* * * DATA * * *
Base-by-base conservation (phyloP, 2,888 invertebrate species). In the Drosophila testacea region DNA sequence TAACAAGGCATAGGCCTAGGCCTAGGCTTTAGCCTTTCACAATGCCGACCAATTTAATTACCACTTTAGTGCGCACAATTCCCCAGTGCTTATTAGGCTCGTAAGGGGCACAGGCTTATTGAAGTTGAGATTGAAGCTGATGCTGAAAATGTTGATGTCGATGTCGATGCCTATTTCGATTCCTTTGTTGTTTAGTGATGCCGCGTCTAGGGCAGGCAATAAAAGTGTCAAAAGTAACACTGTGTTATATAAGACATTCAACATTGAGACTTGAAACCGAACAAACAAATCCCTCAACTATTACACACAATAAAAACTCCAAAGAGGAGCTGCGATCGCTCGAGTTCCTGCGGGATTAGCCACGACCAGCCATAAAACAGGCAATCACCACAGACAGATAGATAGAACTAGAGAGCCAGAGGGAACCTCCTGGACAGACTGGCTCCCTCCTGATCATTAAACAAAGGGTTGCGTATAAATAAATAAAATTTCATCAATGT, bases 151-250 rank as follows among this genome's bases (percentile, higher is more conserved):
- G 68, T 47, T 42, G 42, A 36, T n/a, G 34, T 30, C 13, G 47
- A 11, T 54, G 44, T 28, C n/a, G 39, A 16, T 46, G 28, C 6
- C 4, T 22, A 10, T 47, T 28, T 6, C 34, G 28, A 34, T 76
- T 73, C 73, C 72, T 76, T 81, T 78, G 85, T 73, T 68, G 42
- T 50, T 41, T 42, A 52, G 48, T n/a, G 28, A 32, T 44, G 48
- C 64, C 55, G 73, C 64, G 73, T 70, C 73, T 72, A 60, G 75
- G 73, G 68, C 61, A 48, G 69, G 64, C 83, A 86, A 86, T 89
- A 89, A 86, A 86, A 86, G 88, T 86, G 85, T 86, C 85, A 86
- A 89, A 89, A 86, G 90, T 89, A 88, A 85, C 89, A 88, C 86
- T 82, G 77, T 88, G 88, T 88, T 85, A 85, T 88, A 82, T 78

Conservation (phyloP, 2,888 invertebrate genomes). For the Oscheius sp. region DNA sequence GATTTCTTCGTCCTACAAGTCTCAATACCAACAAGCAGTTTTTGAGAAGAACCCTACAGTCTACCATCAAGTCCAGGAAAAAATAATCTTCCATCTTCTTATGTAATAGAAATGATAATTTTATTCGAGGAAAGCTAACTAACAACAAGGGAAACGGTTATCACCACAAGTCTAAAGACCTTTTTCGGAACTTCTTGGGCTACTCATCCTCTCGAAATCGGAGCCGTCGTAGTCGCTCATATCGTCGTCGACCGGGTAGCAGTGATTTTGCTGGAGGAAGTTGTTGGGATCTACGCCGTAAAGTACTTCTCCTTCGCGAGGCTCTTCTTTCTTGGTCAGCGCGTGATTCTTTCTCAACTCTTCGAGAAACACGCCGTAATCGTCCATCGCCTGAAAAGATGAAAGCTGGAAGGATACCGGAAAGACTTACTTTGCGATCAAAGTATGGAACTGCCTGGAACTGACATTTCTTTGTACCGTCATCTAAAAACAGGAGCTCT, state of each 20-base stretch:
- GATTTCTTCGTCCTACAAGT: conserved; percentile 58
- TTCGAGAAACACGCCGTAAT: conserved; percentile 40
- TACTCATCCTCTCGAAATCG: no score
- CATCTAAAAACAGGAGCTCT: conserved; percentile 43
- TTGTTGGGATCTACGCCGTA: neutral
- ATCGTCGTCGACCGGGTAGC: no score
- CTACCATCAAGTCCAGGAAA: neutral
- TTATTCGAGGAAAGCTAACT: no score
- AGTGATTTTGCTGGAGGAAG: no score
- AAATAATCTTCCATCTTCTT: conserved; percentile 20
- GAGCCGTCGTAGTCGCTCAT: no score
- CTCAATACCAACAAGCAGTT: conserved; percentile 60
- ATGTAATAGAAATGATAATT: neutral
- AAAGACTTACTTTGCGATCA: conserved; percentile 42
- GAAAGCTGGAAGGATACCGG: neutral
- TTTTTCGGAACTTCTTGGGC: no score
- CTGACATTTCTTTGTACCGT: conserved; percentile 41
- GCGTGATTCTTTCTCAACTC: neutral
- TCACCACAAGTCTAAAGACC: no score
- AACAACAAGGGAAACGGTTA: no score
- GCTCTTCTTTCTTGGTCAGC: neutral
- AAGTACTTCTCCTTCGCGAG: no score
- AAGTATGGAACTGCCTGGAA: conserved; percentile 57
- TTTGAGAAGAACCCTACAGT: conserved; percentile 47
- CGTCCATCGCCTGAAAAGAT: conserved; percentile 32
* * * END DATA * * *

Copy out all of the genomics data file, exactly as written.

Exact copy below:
Base-by-base conservation (phyloP, 2,888 invertebrate species). In the Drosophila testacea region DNA sequence TAACAAGGCATAGGCCTAGGCCTAGGCTTTAGCCTTTCACAATGCCGACCAATTTAATTACCACTTTAGTGCGCACAATTCCCCAGTGCTTATTAGGCTCGTAAGGGGCACAGGCTTATTGAAGTTGAGATTGAAGCTGATGCTGAAAATGTTGATGTCGATGTCGATGCCTATTTCGATTCCTTTGTTGTTTAGTGATGCCGCGTCTAGGGCAGGCAATAAAAGTGTCAAAAGTAACACTGTGTTATATAAGACATTCAACATTGAGACTTGAAACCGAACAAACAAATCCCTCAACTATTACACACAATAAAAACTCCAAAGAGGAGCTGCGATCGCTCGAGTTCCTGCGGGATTAGCCACGACCAGCCATAAAACAGGCAATCACCACAGACAGATAGATAGAACTAGAGAGCCAGAGGGAACCTCCTGGACAGACTGGCTCCCTCCTGATCATTAAACAAAGGGTTGCGTATAAATAAATAAAATTTCATCAATGT, bases 151-250 rank as follows among this genome's bases (percentile, higher is more conserved):
- G 68, T 47, T 42, G 42, A 36, T n/a, G 34, T 30, C 13, G 47
- A 11, T 54, G 44, T 28, C n/a, G 39, A 16, T 46, G 28, C 6
- C 4, T 22, A 10, T 47, T 28, T 6, C 34, G 28, A 34, T 76
- T 73, C 73, C 72, T 76, T 81, T 78, G 85, T 73, T 68, G 42
- T 50, T 41, T 42, A 52, G 48, T n/a, G 28, A 32, T 44, G 48
- C 64, C 55, G 73, C 64, G 73, T 70, C 73, T 72, A 60, G 75
- G 73, G 68, C 61, A 48, G 69, G 64, C 83, A 86, A 86, T 89
- A 89, A 86, A 86, A 86, G 88, T 86, G 85, T 86, C 85, A 86
- A 89, A 89, A 86, G 90, T 89, A 88, A 85, C 89, A 88, C 86
- T 82, G 77, T 88, G 88, T 88, T 85, A 85, T 88, A 82, T 78

Conservation (phyloP, 2,888 invertebrate genomes). For the Oscheius sp. region DNA sequence GATTTCTTCGTCCTACAAGTCTCAATACCAACAAGCAGTTTTTGAGAAGAACCCTACAGTCTACCATCAAGTCCAGGAAAAAATAATCTTCCATCTTCTTATGTAATAGAAATGATAATTTTATTCGAGGAAAGCTAACTAACAACAAGGGAAACGGTTATCACCACAAGTCTAAAGACCTTTTTCGGAACTTCTTGGGCTACTCATCCTCTCGAAATCGGAGCCGTCGTAGTCGCTCATATCGTCGTCGACCGGGTAGCAGTGATTTTGCTGGAGGAAGTTGTTGGGATCTACGCCGTAAAGTACTTCTCCTTCGCGAGGCTCTTCTTTCTTGGTCAGCGCGTGATTCTTTCTCAACTCTTCGAGAAACACGCCGTAATCGTCCATCGCCTGAAAAGATGAAAGCTGGAAGGATACCGGAAAGACTTACTTTGCGATCAAAGTATGGAACTGCCTGGAACTGACATTTCTTTGTACCGTCATCTAAAAACAGGAGCTCT, state of each 20-base stretch:
- GATTTCTTCGTCCTACAAGT: conserved; percentile 58
- TTCGAGAAACACGCCGTAAT: conserved; percentile 40
- TACTCATCCTCTCGAAATCG: no score
- CATCTAAAAACAGGAGCTCT: conserved; percentile 43
- TTGTTGGGATCTACGCCGTA: neutral
- ATCGTCGTCGACCGGGTAGC: no score
- CTACCATCAAGTCCAGGAAA: neutral
- TTATTCGAGGAAAGCTAACT: no score
- AGTGATTTTGCTGGAGGAAG: no score
- AAATAATCTTCCATCTTCTT: conserved; percentile 20
- GAGCCGTCGTAGTCGCTCAT: no score
- CTCAATACCAACAAGCAGTT: conserved; percentile 60
- ATGTAATAGAAATGATAATT: neutral
- AAAGACTTACTTTGCGATCA: conserved; percentile 42
- GAAAGCTGGAAGGATACCGG: neutral
- TTTTTCGGAACTTCTTGGGC: no score
- CTGACATTTCTTTGTACCGT: conserved; percentile 41
- GCGTGATTCTTTCTCAACTC: neutral
- TCACCACAAGTCTAAAGACC: no score
- AACAACAAGGGAAACGGTTA: no score
- GCTCTTCTTTCTTGGTCAGC: neutral
- AAGTACTTCTCCTTCGCGAG: no score
- AAGTATGGAACTGCCTGGAA: conserved; percentile 57
- TTTGAGAAGAACCCTACAGT: conserved; percentile 47
- CGTCCATCGCCTGAAAAGAT: conserved; percentile 32